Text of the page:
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From The Front Lines: Anirudh Singla (Pepper Content)

Patrick Mc Govern

Patrick McGovern

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Michael Brown

September 06, 2023
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The Bowery Capital team is continuing our blog series covering B2B Marketplaces. We are doing deep dives on various companies, interviewing founders and investors, and learning what it takes to build success in the B2B Marketplace arena. This week, Anirudh Singla, Founder & CEO of Pepper Content, answers some of our questions. You can read all of the posts in our series by going here.

Pepper Content is an AI-powered content marketing platform with an expert-led talent marketplace that connects global brands such as Google, Meta, Amazon and Adobe with over 100,000 creators. Pepper’s Founder & CEO Anirudh Singla sat down with our team to share some of his marketplace learnings.

What inspired you to launch Pepper Content?

The idea for Pepper Content emerged in my college dorm room while studying at BITS Pilani. I identified a whitespace when looking to earn passive income to support my education through freelance writing, and I began to utilize gig marketplace platforms like Fiverr and Upwork. At this time in India, the digital media space was approaching an inflection point. I saw early signals that a B2B marketplace content platform offering something similar to “Uber for Content” could become a massive business.

Who are the typical companies and content creators that collaborate through Pepper Content’s platform?

On the demand side, we have enterprises on Pepper Content across multiple sectors including multinationals in e-commerce (Amazon), financial services (PayTM, Edelweiss), healthcare (Apollo), and software (Adobe, Cerner), as well as a range of fast growing mid-market companies. On the supply side, we have high-quality freelance expert talent, including content writers, graphic designers, localization experts, video creators, and other creative professionals.

How does the platform acquire and retain high-quality content writers and link them with the right companies and jobs?

Pepper’s initial talent pool acquisition strategy utilized informal Facebook groups in India which catered to the content community; we identified Facebook groups for content writers with almost four million users and this was our best source for early supply. A single writing job posted in these groups would rapidly gain traction, with 500+ users reaching out almost immediately to inquire about the opportunity. This reaffirmed my belief that as a marketplace we would never be supply-constrained because curated talent is abundant.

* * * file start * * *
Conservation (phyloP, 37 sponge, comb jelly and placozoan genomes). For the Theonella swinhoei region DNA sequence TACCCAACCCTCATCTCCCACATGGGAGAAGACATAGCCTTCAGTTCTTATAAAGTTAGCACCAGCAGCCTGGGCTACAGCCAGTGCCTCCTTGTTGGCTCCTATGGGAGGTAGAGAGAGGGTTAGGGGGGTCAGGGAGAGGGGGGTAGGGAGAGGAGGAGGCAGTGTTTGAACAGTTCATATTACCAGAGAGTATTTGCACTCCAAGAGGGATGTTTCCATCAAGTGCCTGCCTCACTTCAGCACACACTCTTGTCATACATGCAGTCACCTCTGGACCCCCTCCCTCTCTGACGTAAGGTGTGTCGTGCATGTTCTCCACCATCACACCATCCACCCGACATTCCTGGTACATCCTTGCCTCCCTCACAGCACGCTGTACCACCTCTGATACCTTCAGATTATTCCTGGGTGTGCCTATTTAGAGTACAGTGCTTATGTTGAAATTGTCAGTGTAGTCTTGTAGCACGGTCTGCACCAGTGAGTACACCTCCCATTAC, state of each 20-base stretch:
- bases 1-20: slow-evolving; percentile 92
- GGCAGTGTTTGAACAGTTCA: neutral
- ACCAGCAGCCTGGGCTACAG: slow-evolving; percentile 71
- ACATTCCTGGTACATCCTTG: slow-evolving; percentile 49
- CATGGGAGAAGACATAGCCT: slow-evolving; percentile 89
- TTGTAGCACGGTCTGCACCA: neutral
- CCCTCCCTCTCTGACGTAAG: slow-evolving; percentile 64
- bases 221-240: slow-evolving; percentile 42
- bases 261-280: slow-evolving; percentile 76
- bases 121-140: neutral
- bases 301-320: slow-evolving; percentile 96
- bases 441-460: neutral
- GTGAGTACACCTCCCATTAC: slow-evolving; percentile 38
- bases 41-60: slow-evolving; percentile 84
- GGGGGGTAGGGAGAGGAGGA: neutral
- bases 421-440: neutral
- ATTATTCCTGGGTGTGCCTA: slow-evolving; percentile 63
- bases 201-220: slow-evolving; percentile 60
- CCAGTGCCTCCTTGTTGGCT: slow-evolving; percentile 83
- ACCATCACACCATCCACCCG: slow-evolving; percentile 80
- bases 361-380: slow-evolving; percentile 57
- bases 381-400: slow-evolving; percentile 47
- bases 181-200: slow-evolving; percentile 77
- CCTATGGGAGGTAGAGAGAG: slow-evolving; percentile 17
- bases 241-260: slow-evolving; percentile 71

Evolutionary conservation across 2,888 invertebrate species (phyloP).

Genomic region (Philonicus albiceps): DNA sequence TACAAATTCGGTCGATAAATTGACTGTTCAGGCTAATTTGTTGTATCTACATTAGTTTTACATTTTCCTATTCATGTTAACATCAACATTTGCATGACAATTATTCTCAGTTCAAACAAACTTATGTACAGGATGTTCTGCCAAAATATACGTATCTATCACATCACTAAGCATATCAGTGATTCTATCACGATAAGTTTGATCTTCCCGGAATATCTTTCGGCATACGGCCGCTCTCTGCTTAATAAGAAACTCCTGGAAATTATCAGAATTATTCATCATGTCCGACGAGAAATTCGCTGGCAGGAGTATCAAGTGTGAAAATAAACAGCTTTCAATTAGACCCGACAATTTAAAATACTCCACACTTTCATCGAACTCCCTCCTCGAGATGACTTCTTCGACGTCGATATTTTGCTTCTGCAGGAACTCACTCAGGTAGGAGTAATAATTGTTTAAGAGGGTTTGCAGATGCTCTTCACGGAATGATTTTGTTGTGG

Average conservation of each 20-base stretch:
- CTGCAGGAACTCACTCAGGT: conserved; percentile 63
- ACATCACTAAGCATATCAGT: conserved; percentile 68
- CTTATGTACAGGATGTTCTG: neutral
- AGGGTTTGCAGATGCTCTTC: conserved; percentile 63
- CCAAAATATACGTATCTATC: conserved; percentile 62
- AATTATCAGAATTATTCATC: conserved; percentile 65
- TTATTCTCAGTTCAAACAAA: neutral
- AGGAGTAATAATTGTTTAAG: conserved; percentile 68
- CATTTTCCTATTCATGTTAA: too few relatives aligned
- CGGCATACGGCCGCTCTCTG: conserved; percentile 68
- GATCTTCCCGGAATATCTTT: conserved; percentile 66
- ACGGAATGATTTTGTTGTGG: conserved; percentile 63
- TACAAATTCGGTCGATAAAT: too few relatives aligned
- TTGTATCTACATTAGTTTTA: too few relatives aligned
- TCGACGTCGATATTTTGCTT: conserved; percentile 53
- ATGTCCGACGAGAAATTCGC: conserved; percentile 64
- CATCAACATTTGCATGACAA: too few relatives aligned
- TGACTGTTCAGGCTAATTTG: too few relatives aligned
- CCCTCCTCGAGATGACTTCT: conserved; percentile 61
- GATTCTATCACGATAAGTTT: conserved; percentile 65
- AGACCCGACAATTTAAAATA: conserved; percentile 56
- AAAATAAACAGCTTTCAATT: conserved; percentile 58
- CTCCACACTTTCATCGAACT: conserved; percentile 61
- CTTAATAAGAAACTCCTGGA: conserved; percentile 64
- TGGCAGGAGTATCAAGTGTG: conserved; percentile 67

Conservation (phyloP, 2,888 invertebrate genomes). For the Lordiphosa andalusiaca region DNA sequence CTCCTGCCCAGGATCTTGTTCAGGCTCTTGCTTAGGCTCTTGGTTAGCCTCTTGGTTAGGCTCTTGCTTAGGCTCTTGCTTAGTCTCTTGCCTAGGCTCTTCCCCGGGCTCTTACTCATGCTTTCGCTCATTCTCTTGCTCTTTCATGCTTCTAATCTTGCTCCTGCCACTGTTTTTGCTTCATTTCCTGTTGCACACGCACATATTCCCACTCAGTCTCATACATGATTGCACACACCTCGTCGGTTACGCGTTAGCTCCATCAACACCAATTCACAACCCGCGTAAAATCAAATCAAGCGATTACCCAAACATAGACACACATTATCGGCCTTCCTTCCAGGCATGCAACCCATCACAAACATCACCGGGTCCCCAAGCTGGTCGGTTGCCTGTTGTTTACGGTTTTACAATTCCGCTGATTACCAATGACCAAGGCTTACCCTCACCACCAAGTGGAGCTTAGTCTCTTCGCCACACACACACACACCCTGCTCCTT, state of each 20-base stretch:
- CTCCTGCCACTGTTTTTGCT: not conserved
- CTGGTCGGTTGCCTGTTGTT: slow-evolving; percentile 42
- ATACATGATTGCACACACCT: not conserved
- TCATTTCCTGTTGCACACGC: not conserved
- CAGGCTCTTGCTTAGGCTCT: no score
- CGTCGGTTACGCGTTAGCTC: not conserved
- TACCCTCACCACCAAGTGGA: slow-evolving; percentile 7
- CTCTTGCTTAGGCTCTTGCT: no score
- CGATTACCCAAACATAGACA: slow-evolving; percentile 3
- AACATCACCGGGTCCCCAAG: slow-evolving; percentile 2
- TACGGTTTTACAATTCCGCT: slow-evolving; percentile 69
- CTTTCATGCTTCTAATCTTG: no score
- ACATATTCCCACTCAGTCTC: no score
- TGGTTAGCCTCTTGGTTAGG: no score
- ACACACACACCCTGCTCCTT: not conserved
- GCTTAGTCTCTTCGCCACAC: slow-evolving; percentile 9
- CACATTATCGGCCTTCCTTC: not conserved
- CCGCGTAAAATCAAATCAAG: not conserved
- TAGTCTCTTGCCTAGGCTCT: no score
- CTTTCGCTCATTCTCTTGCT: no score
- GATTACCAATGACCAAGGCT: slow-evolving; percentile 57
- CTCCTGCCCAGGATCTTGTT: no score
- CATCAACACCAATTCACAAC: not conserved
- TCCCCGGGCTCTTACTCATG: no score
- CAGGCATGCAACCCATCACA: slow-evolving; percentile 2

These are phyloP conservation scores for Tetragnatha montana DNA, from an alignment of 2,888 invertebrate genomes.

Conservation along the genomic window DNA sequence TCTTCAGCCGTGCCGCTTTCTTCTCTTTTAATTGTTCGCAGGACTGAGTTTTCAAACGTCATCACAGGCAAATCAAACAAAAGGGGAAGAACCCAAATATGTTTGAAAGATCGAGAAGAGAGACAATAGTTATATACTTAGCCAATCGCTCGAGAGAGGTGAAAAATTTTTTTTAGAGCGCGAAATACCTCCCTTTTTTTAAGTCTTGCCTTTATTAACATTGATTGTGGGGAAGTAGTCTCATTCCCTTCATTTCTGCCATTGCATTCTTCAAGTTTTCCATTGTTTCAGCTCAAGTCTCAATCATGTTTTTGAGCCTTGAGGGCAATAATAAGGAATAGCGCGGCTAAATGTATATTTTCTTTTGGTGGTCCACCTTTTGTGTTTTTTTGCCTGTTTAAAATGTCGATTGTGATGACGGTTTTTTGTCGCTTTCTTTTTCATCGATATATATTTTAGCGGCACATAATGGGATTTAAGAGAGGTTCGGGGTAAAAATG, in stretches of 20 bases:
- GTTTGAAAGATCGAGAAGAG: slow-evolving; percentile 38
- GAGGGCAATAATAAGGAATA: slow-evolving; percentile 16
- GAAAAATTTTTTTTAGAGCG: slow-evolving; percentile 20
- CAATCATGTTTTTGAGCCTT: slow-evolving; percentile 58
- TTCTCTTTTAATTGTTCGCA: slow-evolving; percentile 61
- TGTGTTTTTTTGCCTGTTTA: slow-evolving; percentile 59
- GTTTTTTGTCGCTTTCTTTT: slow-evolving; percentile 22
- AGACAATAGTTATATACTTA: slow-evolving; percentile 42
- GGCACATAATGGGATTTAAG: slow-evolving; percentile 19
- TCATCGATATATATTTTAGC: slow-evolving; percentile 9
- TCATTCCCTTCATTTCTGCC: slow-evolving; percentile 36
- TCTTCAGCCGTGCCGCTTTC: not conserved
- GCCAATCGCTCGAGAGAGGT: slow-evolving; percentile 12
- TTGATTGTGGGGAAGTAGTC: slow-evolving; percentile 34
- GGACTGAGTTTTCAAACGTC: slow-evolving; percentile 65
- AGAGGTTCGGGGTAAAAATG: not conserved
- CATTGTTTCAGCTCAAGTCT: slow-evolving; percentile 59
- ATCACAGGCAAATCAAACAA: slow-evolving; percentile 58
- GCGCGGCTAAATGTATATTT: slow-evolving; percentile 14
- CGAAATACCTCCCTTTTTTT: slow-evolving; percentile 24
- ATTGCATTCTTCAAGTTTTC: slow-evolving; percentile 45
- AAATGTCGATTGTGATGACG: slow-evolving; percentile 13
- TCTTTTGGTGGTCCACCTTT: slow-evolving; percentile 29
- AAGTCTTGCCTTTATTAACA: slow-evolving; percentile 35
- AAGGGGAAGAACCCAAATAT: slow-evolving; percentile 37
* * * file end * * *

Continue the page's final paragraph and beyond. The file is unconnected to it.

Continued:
To date, about 200,000 creators have applied to offer their services through Pepper Content, however, we only work with the top 3% of the applicant pool. We use an automated matchmaking process and a smart recommendation assistant which ensures every job put forward by the demand side is matched with the right freelancer. Pepper Content shows opportunities to freelancers based on their availability, and when these writers express interest in a given opportunity, they are then evaluated for that job based on their industry expertise, previous work quality, and writing style. Our matching algorithm also accounts for customer feedback and past ratings, which functions as a quality control layer. All of these factors result in us having a fine-tuned, creator-level understanding of whether the freelancer is a good fit for the particular assignment.

How are the content creators first vetted when they join the platform?

The vetting process for content creators consists of rigorous tests to improve and retain the quality of talent we can provide to customers. Our stringent evaluation system includes over 400 tests, starting with a grammar proficiency test that almost 70% of the applicant pool fails. The next rounds of evaluations are focused on the applicants’ industry and vertical specializations. In addition to the automated tests, the creators are also evaluated using a matrixed approach which enables management to identify two key groups of creators: motivated and patient people, and those with niche expertise.

Pepper’s customers include 400 of India’s largest corporations and multinationals. What is your GTM strategy to penetrate markets in EMEA and the US?

Pepper Content began as a B2B marketplace that naturally evolved into a SaaS-enabled marketplace. A core aspect of our GTM strategy was to make SaaS technology and a marketplace work in combination to compound and drive network effects. The questions we were trying to answer were: i) how can I generate more demand from customers by giving them the ability to get insights on what to do? And ii) what is the best strategy to create unique content and drive ROI? Pepper Content’s GTM strength stems from a strong outbound enterprise motion that echoes the new-gen India Enterprise Story, enabling the company to have onboarded almost 2,000 customers including the likes of Amazon, Adobe, Facebook, and Google. Nearly 25 of the top 30 financial institutions in India use Pepper Content.